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'Goldrush' heralds the coming of fall with masses of tiny, yellow flowers for four weeks in August and September. Its compact size—about a foot tall—makes it a great candidate for a rock garden or border edge.
This species is aptly named for its distinctive crooked stems that bend back and forth at 45° angles between nodes. It bears starry, medium-yellow flowers atop 1- to 3-foot tall stems.
This is the first goldenrod to bloom, featuring bright yellow, plume-like panicles in midsummer. It has dark green leaves along reddish stems, which form a vase-shaped clump when mature.
This is one of the smallest species of goldenrod, topping out at only 4 to 6 inches high in poor soils, and 2 feet high in fertile soils. It is considered a garden-worthy species, with gray-green leaves that form clumps and languid, one-sided yellow plumes. It is tolerant of both sandy and clay soils.
This lovely goldenrod has velvety leaves that are gray-green in summer and dusky rose in autumn. It has broad, flattened clusters of rich yellow flowers, which create a striking display on stems 2 to 5 feet tall.
This species has open, tree-shaped flower clusters that radiate out like a fountain. It has given rise to S. rugosa 'Fireworks'. It can grow to 7 feet tall and blooms in mid- to late autumn.
This eye-catching cultivar has flower clusters that radiate out in all directions and resemble streaming yellow fireworks. Its form is truly unique and enchanting. It reliably provides end-of-season color in blazing shades of yellow. It grows to 5 feet tall and provides good structure in the garden all year.
This garden-worthy species has dramatic, bright yellow flowers that are arranged into erect, pointed clusters. It has deep reddish stems that grow to 3 feet tall. It blooms in late summer and early autumn.
This outstanding cultivar forms a neat, 1-foot tall groundcover. It has dense, branched panicles that splay upward and outward whimsically, resembling a mass of elegantly bunched bouquets.
This shrubby, woolly perennial is native to the warmest, dry regions of the US and Mexico. Its large, rose-like salmon-colored flowers appear in loose clusters from spring to frost. It grows to 3 feet tall and almost as wide, and can bloom nearly year-round in warm regions.
This deciduous, terrestrial orchid has linear, acute leaves 2 to 10 inches long. At summer's end, it produces sweet, vanilla-scented, 1- to 3-foot spires of white flowers that last for weeks and hold up well as cut flowers.
This mat-forming perennial has rosettes of furry, silvery-gray leaves to 4 inches long. In summer, it bears gray spikes tipped with tiny, pink-purple or violet flowers. This plant crowds out weeds. 'Silver Carpet' is a non-flowering cultivar. 'Big Ears' has 8- to 12-inch-long, grayish-white felted, mid-green leaves.
This new cultivar of a treasured favorite is as cute as a button. With leaves about the size of a dime, 'Silky Fleece' has the same great soft, silky texture and silver color as other lambs' ears, just in a smaller package, growing to about 10 inches tall and wide. Lilac-plum flower spikes rise above the foliage from mid- to late summer. Grow it as edging, in containers, or in rock gardens.
This pest-free perennial blooms best during warm months. It is strange how these small blue flowers attract butterflies more than large-blooming, showy neighbors. Blue porter weed gradually reseeds nearby for a fresh batch of new plants. Mix with other species of Stachytarpheta for a variety of leaf shapes and colors ranging from purple to coral.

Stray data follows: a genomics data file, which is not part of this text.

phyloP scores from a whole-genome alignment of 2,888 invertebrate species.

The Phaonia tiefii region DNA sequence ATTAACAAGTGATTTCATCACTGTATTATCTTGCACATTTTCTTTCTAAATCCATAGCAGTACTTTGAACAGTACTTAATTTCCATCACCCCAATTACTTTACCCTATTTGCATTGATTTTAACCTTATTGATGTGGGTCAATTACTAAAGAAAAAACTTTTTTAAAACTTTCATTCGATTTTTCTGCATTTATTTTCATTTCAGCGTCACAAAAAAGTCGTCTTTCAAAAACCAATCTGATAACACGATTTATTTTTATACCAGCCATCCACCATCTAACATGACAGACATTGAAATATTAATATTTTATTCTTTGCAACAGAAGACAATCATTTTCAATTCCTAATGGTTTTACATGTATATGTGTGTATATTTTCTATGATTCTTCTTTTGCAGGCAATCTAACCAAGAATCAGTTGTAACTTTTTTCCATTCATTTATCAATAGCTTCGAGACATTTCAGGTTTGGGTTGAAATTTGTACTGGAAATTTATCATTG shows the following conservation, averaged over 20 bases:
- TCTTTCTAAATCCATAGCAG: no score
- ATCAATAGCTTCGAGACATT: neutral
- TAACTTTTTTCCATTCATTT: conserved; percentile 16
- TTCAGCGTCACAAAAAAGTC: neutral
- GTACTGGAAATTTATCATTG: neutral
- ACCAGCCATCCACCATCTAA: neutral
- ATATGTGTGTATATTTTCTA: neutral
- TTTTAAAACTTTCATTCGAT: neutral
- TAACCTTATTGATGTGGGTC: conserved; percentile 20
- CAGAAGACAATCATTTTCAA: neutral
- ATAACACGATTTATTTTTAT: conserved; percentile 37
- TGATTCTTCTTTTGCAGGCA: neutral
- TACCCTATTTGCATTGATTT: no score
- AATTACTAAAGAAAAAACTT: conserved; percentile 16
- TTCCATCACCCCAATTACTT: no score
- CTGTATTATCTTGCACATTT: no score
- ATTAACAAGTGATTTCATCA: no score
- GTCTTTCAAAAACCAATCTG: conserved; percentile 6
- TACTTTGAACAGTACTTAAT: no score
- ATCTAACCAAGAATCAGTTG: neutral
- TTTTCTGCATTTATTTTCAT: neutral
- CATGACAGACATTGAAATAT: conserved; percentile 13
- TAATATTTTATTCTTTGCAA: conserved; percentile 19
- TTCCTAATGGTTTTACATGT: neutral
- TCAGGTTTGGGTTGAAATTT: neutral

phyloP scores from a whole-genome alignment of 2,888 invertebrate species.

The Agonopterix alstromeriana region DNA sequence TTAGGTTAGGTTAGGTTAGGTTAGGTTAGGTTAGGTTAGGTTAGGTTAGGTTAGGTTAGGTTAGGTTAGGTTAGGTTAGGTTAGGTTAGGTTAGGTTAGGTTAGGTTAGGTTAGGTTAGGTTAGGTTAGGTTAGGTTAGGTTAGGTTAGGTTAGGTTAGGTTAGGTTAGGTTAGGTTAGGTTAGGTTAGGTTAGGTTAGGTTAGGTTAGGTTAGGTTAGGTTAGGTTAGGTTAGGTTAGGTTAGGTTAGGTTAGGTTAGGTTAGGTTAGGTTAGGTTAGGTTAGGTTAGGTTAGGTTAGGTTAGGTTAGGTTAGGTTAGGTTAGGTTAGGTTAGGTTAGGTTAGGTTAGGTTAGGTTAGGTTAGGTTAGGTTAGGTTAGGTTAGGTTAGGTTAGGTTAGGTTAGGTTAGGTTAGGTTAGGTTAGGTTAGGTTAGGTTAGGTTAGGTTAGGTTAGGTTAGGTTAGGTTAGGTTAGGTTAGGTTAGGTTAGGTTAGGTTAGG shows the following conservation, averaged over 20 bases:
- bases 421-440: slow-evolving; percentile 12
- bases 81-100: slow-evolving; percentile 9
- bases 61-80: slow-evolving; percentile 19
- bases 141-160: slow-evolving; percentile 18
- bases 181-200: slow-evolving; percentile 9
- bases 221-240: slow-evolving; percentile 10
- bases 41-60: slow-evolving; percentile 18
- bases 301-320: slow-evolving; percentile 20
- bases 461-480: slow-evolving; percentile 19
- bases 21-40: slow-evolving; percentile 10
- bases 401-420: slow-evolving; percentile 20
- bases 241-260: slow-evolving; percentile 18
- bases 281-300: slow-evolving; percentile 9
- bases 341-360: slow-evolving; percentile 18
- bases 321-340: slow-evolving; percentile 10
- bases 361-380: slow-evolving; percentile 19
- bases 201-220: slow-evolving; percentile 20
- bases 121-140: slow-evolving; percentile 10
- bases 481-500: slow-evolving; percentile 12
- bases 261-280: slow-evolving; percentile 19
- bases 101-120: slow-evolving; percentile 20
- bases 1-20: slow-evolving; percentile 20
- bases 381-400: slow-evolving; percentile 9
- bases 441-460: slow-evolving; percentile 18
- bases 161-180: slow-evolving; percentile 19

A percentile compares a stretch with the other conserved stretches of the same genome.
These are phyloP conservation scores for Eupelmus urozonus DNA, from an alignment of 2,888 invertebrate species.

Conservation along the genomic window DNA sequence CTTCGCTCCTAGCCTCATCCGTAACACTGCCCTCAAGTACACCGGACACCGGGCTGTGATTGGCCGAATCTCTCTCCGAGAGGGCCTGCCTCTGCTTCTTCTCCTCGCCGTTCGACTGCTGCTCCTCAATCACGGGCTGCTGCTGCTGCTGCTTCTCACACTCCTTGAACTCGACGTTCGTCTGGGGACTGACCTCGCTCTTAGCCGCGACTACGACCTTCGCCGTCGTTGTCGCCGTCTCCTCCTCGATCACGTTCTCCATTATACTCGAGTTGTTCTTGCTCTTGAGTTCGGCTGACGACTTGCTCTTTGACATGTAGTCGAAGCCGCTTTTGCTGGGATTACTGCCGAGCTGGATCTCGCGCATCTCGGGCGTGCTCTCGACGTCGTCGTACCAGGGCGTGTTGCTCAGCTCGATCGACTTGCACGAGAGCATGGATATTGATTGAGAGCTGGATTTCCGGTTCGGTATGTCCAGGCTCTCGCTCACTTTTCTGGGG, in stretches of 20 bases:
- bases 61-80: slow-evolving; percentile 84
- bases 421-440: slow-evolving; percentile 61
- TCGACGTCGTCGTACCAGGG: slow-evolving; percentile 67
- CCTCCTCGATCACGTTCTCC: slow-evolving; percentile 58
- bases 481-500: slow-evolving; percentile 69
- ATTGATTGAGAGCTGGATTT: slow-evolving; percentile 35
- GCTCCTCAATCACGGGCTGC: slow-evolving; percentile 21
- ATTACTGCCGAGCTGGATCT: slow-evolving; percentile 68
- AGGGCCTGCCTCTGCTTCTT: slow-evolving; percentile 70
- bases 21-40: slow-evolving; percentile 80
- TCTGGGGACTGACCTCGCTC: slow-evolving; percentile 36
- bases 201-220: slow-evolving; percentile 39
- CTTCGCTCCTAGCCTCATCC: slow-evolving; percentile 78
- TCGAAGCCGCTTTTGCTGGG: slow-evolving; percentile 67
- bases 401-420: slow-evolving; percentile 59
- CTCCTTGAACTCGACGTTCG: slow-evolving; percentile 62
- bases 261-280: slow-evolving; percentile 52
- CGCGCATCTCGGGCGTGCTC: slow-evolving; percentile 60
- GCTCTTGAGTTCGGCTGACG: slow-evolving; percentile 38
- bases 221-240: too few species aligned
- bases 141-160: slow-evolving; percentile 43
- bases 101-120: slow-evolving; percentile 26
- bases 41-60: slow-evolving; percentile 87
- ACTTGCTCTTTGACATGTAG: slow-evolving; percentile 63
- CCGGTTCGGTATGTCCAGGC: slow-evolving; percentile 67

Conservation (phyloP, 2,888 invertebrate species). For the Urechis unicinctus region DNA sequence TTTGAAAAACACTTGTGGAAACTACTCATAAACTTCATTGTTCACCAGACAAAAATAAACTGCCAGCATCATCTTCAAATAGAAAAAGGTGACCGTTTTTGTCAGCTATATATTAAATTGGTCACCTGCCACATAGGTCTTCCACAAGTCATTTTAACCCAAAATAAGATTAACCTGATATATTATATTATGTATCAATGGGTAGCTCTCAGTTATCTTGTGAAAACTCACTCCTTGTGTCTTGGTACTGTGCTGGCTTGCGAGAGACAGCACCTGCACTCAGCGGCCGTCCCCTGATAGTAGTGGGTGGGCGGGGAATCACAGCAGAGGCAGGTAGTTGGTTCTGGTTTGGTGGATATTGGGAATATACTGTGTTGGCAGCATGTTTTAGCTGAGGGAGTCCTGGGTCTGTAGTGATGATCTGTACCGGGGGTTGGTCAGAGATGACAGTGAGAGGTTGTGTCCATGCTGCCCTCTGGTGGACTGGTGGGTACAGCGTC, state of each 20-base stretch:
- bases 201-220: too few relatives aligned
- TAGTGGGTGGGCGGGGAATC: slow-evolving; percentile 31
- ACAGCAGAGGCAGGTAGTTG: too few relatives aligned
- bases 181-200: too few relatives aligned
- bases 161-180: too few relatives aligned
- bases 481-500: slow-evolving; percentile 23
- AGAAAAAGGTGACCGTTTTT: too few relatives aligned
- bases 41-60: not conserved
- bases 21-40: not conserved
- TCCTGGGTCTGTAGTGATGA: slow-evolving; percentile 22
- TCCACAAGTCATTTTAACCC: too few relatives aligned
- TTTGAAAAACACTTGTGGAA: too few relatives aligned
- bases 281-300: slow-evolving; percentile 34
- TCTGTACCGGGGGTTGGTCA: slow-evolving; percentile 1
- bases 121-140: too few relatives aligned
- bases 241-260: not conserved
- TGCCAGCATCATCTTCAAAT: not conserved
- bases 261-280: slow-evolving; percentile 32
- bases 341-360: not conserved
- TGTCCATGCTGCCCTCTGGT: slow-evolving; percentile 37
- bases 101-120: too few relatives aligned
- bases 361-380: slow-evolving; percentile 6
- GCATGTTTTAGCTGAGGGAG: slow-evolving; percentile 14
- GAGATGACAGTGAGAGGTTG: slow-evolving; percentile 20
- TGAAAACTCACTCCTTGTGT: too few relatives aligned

This plant grows exuberantly and fills out within a season, yet reaches only 18 to 20 inches tall. It bears terminal, cornflower-like, 2- to 3-inch-wide blue flowers held on strong stems. Plants do not splay open in the middle or fall over like the species does.
Celandine poppy is an eastern U.S. native wildflower with attractive leaves and flowers. It prefers moist, shady areas and will naturalize in a site it likes. Leaves are bluish green, deeply cut, and lobed. Summer brings bright yellow, poppy flowers in small clusters. Use in a woodland, border, or rock garden. It may become weedy.
This prolific cultivar has dark green foliage and bears nodding blue flowers from mauve buds. It grows to a compact height of 18 inches tall. It may become invasive and difficult to eradicate once established.
This notably beautiful plant produces huge, elongated banana-shaped leaves, which are arfully edged in luminescent yellow. The rosette sits at 18 inches tall, and in early summer the plant bears clusters of mauve-pink bells atop stems that are 4 to 5 feet tall.
Feverfew is a short-lived, bushy perennial that has become naturalized in much of North America. It has fragrant, ferny foliage and composite white flowers with yellow centers. It is often grown as an annual. The cultivar 'Aureum' has a dwarf habit, smaller flowers, and golden aromatic foliage. Other cultivars have double flowers, yellow flowerheads, or pompom-like flowerheads.
The lacy leaves of this meadow rue look like a columbine's, hence the common and scientific names. But the leaves are actually gray-green and more delicate than its namesake. It bears clusters of long-lasting cottony flowers in shades of lilac, purple, or white in early summer. It is suitable for naturalizing in a meadow or woodland. These perennials grow to about 3 feet tall and half as wide.
Building Better Borders
Use plant combinations that focus on complementary colors, textures, and forms
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by Phil Wood
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When starting a bed, choose the method that suits you best
by Steve Carroll
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